When Richard Ekstract gears up for a summer at his home in Bridgehampton, he totes along more than the typical seasonal accoutrements of golf clubs or gardening shears. This summer, he'll also bring out a 9-foot tall painting that he purchased in March at The Armory Show, as well as a large portrait by artist Lynette Yiadom-Boakye, which Mr. Ekstract acquired earlier this year from Jack Shainman Gallery in Chelsea.
"I want to send them out to the beach because I want to experience them and live with them," said Mr. Ekstract, the founder and former publisher of Hamptons Cottages & Gardens. Plus, he added, "I want my friends to see the work."
As the warm-weather escape of choice for many of Manhattan's wealthiest residents, the Hamptons plays home to a rotating display of some of the world's best private art collections. Many collectors own more than enough work to fill multiple residences simultaneously, but concerns about security and conservation (the Hamptons is typically quite humid) mean collectors often avoid keeping valuable works on permanent display in the East End.
So at the start of each summer, they choose works from their stables to bring to their vacation homes. Some collectors swap out older works for newer purchases throughout the summer, or import a special piece to display in advance of an important dinner or party. The volume of transport between Manhattan and the Hamptons between Memorial Day and Labor Day is so high, in fact, that a number of fine-art transport companies offer weekly "art shuttles," which coordinate pick-up and delivery among groups of customers, allowing greater efficiency for the companies and reduced rates for the clients.
One such company, Long Island City-based Atelier 4, offers a "Flex-Shuttle" that delivers between Manhattan and Eastern Long Island for $495. The company offers exclusive service starting at $1,050 a trip. Atelier 4 President and Chief Executive Jonathan Schwartz said he attracts roughly 1,200 clients each season, with about 20 customers opting for the exclusive service. Many of those clients swap out works three or four times per season, Mr. Schwartz said.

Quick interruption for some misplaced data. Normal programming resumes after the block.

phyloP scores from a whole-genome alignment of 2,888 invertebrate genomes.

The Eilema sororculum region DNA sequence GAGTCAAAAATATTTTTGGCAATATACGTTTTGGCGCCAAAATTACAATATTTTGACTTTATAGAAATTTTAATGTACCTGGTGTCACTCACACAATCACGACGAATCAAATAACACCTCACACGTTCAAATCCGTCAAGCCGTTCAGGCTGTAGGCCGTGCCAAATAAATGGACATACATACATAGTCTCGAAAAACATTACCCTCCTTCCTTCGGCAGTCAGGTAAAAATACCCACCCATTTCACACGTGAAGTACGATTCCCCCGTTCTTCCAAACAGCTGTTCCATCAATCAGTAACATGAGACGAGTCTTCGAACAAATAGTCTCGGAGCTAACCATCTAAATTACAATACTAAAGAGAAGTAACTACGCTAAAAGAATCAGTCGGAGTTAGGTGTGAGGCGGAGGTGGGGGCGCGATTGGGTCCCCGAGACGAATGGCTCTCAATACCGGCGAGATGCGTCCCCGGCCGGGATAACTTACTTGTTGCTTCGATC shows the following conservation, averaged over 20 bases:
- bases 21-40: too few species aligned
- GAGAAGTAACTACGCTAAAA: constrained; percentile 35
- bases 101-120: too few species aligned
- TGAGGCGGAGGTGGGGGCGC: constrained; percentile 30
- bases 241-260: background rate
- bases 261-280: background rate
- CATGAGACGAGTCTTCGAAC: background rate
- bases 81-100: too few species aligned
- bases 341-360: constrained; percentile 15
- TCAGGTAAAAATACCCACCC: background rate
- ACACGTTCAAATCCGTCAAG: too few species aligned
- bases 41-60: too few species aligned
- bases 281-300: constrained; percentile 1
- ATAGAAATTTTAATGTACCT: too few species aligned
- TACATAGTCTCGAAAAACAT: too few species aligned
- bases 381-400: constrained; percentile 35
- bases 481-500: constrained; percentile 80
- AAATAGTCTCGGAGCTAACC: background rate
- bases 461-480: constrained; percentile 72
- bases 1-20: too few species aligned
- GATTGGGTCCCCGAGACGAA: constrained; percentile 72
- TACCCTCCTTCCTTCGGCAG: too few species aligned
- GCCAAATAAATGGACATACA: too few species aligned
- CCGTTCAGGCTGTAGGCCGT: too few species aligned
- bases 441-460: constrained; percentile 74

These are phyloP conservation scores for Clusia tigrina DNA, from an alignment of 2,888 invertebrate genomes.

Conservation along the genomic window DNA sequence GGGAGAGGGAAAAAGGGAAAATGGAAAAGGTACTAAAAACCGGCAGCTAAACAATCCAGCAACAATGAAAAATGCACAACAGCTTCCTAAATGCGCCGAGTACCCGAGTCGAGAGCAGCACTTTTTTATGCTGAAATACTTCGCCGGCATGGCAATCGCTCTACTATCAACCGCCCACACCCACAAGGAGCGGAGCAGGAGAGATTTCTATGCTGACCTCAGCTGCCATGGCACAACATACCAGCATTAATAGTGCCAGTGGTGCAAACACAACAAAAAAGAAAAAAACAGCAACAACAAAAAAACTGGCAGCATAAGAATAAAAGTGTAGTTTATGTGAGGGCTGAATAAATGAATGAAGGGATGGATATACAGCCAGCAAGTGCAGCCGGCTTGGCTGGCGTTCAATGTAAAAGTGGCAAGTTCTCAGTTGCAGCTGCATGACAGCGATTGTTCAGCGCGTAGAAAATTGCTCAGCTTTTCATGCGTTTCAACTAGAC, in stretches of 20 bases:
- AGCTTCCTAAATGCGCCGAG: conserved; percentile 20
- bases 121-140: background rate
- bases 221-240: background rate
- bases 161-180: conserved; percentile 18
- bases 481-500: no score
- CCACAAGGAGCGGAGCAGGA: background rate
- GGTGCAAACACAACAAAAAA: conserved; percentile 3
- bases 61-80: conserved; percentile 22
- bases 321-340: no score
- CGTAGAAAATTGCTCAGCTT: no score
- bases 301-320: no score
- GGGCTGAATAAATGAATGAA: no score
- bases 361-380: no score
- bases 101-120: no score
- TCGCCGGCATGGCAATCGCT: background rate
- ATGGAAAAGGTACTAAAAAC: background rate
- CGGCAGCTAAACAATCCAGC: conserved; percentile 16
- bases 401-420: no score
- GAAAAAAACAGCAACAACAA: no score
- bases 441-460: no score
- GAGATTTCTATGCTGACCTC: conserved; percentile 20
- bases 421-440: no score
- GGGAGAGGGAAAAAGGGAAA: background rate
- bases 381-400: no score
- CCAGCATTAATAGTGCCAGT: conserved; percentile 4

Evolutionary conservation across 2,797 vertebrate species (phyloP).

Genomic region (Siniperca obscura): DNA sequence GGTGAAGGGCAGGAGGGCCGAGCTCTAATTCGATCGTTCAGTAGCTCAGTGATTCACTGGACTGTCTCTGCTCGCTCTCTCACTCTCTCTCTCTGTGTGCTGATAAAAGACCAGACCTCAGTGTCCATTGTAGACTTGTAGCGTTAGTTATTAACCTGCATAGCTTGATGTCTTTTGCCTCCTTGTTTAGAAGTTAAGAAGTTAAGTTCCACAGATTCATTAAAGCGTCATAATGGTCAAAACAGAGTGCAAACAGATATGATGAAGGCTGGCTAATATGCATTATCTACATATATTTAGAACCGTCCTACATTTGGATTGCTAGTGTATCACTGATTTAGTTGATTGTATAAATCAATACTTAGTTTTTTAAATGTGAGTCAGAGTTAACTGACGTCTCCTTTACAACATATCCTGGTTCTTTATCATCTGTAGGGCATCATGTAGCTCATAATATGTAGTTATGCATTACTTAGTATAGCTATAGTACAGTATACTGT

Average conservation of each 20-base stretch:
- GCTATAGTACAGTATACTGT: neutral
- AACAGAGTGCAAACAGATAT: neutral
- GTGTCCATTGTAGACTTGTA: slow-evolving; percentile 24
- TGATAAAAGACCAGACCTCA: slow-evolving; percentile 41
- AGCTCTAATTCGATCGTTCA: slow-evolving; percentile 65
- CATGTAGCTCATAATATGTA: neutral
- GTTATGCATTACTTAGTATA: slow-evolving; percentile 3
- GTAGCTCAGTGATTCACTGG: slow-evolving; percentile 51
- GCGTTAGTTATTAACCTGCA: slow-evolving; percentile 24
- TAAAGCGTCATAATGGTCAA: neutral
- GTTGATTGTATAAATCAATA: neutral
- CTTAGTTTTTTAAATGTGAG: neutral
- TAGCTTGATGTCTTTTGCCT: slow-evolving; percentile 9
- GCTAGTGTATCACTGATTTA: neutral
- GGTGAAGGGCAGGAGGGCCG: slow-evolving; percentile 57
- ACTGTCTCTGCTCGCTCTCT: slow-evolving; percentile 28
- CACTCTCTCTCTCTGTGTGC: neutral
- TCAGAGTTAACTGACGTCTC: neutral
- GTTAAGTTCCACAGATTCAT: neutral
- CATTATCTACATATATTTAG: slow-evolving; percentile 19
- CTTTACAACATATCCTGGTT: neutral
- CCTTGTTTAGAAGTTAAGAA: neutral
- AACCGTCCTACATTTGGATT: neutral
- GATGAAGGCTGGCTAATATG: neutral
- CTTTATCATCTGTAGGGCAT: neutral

"We're talking about collectors who have more works than they can put on the walls in their various homes," Mr. Schwartz said
Marshall Didier, the owner of Marshall Fine Arts, in Deer Park, N.Y., said some of his customers have used his installation services for their Hamptons homes on an annual basis for as many as 18 years. "They call up and they say, 'It's time,' " he said. "We've got the phone numbers in place." Mr. Didier's shuttle costs about $250 each way. Exclusive transport costs between $900 and $1,200, depending on the preparatory work required.
Crozier Fine Arts, Inc. started offering a shuttle five years ago, when the demand for transport on the Manhattan-to-Hamptons route became "a monster problem" because of traffic, security and other logistical issues, founder Bob Crozier said. "They're constantly rotating their collections," he said of his customers.
Mr. Didier, whose company recently installed Jeff Koons's giant sculpture "Balloon Dog (Orange)" in the lobby of the Seagram Building, said he often gets calls for "special occasion" installation.
"We've been asked to run in very quickly because certain people were going to be there, or certain collectors were favoring certain artists," he said. "You're fixing up a place and you've got the right flowers, or right dishes, and so on. Sometimes the right artwork is appropriate."
Nancy Singer, an avid contemporary-art collector, said she and her husband Stanley usually install recent acquisitions in their East Hampton home in advance of a large party they like to throw each summer. "We like to show what's new," Ms. Singer said.
The Singers, who lived in New York City until the 1990s and now split their time between East Hampton and Delray Beach, Florida, have a collection that includes works by Ed Ruscha, Cady Noland and Amy Cutler. In May, the Singers moved five pieces, including a work by Banks Violette, into their East Hampton residence, where they rehang work about once a year. They even built a 1000-square-foot extension onto their summer home, Ms. Singer explained, because "we ran out of wall space."
Mr. Ekstract said he'll have to move works back to his Manhattan residence, or into storage, since he typically brings up to 10 new pieces out to the Hamptons each season. "What's going to come down?" he said. "I can't even begin to guess."